I recently returned from an amazing 9 day trip through Scotland, Ireland and Northern England and in the past, I’ve travelled through most of Europe and quite a bit of the United States. I’ve stayed in a number of hostels and while some experiences have been better than others, I had one on this last trip which ranked so far down the list, I felt the need to actually write a bit about it – and the hosteling experience in general.
To start with the bad… The hostel in question here is The Belford Hostel in Edinburgh, Scotland. I’ll get to why they rank so low in a moment but first, a word about what, in my opinion, makes a good hostel and where this one fails (and the one place they succeed).
A hostel is a cheap accommodation, normally for young (<26) travelers. The rooming situations are more often than not dorm type situations, where anywhere from 4-12 beds are in a room and you have no idea who your roommates might be from night to night. Amenities offered can be anything from a central hang out room with a TV to free breakfast to organized pub crawls and city tours. You can usually stay for a night or months. Often, if you’re staying for a while, the owners/operators will offer an exchange of services (cleaning, manning the desk, etc) for rent. They are a great place for budget conscious travelers to bed down for the night and I’ve even met some great friends in hostels over the years.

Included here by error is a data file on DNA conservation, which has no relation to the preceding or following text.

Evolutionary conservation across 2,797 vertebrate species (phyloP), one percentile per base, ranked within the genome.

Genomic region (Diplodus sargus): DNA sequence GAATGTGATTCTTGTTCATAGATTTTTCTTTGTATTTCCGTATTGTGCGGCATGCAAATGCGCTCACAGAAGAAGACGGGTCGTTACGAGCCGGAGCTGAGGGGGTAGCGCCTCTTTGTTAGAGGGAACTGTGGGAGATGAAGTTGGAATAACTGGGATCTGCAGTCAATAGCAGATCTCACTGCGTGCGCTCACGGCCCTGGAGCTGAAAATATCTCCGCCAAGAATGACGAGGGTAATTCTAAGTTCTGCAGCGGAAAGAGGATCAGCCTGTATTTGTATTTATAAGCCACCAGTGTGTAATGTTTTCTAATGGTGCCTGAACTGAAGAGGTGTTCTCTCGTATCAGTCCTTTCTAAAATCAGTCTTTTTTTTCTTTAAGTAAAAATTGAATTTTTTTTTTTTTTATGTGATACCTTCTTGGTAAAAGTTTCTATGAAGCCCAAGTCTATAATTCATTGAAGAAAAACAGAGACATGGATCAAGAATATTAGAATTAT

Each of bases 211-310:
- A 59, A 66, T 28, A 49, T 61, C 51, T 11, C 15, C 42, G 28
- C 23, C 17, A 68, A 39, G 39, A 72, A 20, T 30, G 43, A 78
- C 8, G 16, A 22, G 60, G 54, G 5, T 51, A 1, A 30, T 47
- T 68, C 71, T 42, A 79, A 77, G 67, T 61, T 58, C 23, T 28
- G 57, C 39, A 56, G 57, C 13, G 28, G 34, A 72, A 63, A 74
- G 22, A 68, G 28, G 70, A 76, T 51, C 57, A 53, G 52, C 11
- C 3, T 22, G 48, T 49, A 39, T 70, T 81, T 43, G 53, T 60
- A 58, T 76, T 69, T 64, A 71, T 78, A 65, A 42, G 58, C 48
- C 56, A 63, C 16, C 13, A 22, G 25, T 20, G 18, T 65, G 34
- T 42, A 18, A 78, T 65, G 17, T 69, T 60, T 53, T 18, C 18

It has seemed to me, as I traveled around, that a lot of hostels were run, if not owned, by people who enjoy traveling themselves. People who understand the needs and desires of backpackers and students trying to see the world. Now, though, it feels like the people who are running hostels are looking at them as a low investment/high return business model with little thought to the day to day operations or the actual needs of their clients.
Let’s take a look at The Belford Hostel now. I found and booked the room through a website called Hostels.com, a site I’ve used before with generally positive results. I looked through the description of what they offered (free wifi, centrally located, housed in an old church) and made my reservation. Before our arrival (I was traveling with a friend), there were even some slight hiccups on my end and they were very nice about things. I was really looking forward to our stay. Upon arrival, before our check in time, we wanted to drop off our luggage (one of their offerings was luggage storage) and the woman at the counter, while competent enough, wasn’t terribly friendly. That’s okay. Not everybody is Susie Sunshine, especially before 9am, so we dropped our bags and headed out for our first day.